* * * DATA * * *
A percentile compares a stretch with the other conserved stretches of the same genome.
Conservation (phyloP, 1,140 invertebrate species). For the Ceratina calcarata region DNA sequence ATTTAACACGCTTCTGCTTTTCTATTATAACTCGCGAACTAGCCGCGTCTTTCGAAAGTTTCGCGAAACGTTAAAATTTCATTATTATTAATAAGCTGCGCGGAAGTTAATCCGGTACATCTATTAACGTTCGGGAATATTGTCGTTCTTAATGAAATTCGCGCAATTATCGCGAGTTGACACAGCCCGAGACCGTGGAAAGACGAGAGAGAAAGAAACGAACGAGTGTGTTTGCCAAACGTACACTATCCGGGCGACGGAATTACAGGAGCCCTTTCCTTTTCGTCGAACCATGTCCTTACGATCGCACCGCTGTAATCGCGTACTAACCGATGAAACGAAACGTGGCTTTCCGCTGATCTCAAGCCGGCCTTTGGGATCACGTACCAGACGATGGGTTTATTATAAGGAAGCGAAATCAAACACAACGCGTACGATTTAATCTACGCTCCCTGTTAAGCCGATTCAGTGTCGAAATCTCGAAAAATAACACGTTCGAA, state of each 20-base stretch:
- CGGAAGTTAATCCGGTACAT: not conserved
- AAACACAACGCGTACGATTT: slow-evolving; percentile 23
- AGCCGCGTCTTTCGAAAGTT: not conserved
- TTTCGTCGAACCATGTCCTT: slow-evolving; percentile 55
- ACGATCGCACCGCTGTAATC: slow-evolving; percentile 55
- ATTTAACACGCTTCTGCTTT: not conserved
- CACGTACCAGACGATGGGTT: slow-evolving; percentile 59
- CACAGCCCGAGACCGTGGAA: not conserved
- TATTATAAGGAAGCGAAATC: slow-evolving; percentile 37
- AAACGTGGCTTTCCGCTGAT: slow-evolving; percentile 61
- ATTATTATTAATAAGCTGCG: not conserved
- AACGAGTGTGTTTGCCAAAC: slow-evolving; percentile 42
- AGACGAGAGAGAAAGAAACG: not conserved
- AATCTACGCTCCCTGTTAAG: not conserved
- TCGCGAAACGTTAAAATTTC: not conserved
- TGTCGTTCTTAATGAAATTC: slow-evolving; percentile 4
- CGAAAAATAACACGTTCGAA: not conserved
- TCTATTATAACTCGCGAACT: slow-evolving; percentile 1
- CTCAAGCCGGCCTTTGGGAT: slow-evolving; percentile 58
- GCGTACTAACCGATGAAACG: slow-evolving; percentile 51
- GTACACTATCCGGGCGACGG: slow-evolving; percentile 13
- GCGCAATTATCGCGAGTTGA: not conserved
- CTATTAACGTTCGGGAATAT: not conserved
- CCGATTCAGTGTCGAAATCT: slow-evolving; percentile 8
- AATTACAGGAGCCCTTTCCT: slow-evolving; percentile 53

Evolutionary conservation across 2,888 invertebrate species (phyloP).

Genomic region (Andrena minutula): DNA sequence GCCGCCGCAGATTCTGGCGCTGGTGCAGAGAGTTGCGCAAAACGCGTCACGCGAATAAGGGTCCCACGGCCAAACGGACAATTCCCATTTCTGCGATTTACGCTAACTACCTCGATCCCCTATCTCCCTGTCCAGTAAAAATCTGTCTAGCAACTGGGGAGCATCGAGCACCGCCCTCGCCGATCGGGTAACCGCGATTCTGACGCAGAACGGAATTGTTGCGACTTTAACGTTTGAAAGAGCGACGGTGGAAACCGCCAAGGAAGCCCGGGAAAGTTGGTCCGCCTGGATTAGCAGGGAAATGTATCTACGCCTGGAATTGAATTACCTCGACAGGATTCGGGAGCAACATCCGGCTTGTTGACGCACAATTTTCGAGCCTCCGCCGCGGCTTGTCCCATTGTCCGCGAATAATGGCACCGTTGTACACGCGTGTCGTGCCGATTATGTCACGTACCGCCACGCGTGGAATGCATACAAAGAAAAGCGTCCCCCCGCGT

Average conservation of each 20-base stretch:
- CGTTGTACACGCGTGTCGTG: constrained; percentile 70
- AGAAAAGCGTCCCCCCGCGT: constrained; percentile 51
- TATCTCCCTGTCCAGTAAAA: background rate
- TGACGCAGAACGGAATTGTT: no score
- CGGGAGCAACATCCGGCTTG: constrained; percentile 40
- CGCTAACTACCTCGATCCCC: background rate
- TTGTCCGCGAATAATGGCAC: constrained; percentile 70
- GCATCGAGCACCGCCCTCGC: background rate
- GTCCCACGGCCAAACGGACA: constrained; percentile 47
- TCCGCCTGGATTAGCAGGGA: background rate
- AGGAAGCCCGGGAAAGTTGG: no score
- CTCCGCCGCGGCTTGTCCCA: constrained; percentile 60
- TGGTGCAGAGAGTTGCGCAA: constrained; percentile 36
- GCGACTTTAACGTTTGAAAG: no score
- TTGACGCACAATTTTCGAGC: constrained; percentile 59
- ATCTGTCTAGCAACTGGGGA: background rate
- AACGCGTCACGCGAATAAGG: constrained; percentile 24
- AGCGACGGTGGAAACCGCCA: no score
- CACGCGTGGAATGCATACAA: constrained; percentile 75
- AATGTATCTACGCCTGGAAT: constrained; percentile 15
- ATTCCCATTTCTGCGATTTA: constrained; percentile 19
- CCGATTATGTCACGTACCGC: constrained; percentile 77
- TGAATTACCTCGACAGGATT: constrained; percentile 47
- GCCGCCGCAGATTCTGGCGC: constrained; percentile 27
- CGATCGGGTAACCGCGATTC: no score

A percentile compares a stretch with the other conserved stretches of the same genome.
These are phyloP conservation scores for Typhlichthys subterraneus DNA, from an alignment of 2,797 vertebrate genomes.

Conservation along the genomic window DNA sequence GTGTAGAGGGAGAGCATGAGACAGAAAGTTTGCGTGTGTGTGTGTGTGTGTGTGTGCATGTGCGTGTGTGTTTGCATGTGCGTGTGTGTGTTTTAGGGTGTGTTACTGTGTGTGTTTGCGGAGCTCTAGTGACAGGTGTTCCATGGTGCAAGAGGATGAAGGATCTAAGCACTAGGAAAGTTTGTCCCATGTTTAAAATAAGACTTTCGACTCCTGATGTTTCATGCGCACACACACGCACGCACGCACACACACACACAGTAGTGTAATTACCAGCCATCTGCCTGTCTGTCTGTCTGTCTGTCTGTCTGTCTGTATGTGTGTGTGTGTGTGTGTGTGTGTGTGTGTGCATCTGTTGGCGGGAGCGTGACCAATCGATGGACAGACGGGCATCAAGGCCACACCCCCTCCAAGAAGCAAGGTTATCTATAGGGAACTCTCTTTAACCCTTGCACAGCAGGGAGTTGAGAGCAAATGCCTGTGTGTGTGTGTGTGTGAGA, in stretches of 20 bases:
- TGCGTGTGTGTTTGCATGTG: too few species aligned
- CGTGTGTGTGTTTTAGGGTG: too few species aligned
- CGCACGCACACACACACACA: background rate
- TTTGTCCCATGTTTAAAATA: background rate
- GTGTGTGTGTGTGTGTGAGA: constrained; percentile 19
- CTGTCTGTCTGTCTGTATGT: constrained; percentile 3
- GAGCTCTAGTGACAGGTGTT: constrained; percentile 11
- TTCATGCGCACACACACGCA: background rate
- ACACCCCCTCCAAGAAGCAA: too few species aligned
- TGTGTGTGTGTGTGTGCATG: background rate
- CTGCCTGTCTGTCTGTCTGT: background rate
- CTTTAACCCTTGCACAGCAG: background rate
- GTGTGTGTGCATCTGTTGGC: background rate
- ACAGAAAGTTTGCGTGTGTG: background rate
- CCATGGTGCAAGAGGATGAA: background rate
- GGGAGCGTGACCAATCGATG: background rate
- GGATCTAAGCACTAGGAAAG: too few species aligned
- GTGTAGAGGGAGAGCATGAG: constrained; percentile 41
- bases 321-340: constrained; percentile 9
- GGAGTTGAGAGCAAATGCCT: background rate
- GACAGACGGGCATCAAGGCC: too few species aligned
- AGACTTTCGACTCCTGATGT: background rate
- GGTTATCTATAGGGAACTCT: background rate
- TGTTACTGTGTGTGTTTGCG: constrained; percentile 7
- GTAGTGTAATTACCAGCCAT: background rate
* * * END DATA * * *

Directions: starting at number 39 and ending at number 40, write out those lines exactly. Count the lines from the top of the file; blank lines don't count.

- GTCCCACGGCCAAACGGACA: constrained; percentile 47
- TCCGCCTGGATTAGCAGGGA: background rate